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Op-Ed: Why face mask mandates for all should be back on the table

A "no mask, no service" sign at a Chinatown business.
A sign at a Chinatown business on Saturday reminds customers to wear a mask. The L.A. County mask mandate went into effect at 11:59 p.m. Saturday.
(Myung J. Chun / Los Angeles Times)

Last week, nearly every state in the U.S. experienced an increase in daily coronavirus cases. Driven by the Delta variant, this rise and an accompanying increase in hospitalizations have sparked a debate about returning to indoor mask mandates for all, regardless of vaccination status.

Los Angeles County announced Thursday that face masks will be required indoors for both vaccinated and unvaccinated people, and the state of Hawaii has maintained a similar requirement amid rising cases. However, officials in both New York City and Chicago recently rejected the idea of a new universal indoor mask mandate.

Are mask requirements again necessary in the U.S.? Our research shows why the answer is yes in many places: The unvaccinated are least likely to wear masks.

We could avoid mask mandates if everyone who is eligible gets vaccinated. Nearly half of the U.S. population is fully vaccinated, and almost 70% of adults (and nearly 90% of those 65 and up) have received at least one dose. But these vaccination rates vary substantially by county. Federal and local governments must continue to find creative ways to encourage — or require — vaccination. France recently introduced new vaccination requirements, and despite some controversy, a rush for vaccines ensued.

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Until vaccination rates increase, it might seem that the simplest solution is to require those who are unvaccinated to wear masks, and several states have adopted this policy. Masks not only help prevent those infected from spreading the virus, they also offer protection to those wearing the mask. But that bifurcated approach doesn’t work well if unvaccinated individuals are unlikely to follow mask requirements when the vaccinated no longer need to wear masks. The unvaccinated are also the least concerned about the Delta variant.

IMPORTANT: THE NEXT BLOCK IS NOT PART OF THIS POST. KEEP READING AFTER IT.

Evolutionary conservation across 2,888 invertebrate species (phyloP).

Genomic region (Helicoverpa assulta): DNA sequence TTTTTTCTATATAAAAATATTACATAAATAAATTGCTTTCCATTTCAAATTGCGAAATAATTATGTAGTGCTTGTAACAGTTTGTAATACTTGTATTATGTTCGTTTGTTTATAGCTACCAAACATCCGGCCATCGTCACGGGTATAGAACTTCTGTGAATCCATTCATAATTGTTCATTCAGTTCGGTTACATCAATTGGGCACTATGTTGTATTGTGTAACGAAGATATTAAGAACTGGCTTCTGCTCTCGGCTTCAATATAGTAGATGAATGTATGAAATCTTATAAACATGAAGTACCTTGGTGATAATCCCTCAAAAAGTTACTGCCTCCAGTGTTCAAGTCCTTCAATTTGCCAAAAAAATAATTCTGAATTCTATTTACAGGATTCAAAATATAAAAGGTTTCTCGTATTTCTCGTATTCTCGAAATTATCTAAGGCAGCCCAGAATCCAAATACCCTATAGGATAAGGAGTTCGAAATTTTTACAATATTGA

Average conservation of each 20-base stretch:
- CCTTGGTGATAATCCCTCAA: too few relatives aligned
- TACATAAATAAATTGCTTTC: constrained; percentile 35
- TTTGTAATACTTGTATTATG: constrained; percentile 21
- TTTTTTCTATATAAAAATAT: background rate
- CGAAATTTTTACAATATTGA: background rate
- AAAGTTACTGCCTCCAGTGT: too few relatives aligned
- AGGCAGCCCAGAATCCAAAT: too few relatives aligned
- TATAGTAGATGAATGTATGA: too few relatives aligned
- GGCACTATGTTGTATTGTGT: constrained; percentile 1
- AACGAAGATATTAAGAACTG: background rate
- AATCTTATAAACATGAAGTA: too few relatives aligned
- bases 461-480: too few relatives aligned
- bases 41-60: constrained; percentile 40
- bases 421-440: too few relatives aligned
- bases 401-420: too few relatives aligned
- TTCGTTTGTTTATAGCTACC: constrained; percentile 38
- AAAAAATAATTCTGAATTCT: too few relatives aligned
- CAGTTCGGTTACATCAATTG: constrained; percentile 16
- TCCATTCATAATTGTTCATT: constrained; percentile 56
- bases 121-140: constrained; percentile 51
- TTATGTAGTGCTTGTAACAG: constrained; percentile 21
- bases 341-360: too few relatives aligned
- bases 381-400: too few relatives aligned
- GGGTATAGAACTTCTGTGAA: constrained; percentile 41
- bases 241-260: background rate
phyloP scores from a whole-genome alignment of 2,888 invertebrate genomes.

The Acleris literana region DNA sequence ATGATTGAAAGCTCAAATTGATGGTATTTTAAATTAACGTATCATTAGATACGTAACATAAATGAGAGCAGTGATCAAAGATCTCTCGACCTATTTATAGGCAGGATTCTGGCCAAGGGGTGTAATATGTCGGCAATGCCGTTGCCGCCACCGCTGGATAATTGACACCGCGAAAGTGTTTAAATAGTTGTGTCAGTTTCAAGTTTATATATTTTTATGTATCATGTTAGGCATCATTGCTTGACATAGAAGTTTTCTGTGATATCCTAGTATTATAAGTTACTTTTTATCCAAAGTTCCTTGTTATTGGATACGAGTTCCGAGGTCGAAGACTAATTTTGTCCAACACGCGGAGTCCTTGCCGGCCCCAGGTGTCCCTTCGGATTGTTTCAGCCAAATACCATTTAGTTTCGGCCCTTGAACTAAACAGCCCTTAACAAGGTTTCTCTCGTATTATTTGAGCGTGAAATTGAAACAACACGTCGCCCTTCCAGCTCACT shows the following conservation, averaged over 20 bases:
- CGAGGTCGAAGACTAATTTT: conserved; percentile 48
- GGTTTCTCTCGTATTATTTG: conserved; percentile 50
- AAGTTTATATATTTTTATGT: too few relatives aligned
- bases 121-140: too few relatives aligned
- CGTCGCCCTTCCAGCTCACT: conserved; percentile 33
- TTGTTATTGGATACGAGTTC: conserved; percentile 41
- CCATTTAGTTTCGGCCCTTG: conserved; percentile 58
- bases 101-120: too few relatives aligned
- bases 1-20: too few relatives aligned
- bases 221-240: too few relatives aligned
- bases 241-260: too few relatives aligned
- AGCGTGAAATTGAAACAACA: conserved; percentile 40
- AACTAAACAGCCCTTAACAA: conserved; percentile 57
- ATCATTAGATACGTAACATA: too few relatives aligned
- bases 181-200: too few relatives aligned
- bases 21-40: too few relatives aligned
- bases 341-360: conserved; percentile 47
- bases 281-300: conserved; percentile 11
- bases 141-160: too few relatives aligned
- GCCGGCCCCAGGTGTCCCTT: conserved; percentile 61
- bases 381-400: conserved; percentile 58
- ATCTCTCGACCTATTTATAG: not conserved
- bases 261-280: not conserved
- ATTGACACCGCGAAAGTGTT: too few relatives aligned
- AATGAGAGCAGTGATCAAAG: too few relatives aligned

To understand the mask-wearing behaviors of the unvaccinated population, we surveyed a nationally representative sample of 939 adults in the U.S. from July 11 to July 14. We reminded respondents that masks have been used to limit the spread of the coronavirus and we then asked if they would wear a mask in a variety of settings where unvaccinated people were asked to do so: at a friend’s party, at a grocery store, at the post office and at a job. As a follow-up, we asked each person to tell us whether he or she has received a COVID-19 vaccine. We are thus able to analyze the mask-wearing habits of those who have and have not been vaccinated.

The results are striking: In each scenario, respondents who have not been vaccinated were more likely to say they would not wear a mask than those who have received at least one vaccination shot. Nearly half of the unvaccinated say they would not wear a mask at a party (49%) or a grocery store (48%), despite explicit requests for them to do so.

Mask refusal rates among the unvaccinated were slightly less when we asked about the post office (43%) and work (37%) but still greater than among vaccinated respondents. Further, the survey showed that about 15% of all adults are both unvaccinated and unwilling to wear masks when asked to in public. This is a significant population, which could enable the spread of dangerous new mutations like the Delta variant.

Given mask resistance, a universal requirement may be the only effective approach. When everyone is required to wear a mask, businesses, government offices and employers do not need to worry about vaccine verification and unvaccinated people cannot easily avoid masking.

It may feel unfair that individuals shunning the vaccine and masks could cause us all to have to mask up again. But until vaccinations are more broadly required, policies like the federal rule that everyone wear masks on planes, trains and buses is the most viable option. More than 608,000 people have died from COVID-19 in the United States. To prevent more illnesses and deaths, more counties will again need to require everyone to mask up.

Peter K. Enns is co-founder of Reality Check Insights and professor of government and director of the Cornell Center for Social Sciences at Cornell University. @pete_enns. Jake Rothschild is a senior data scientist at Reality Check Insights. @jake_rothschild


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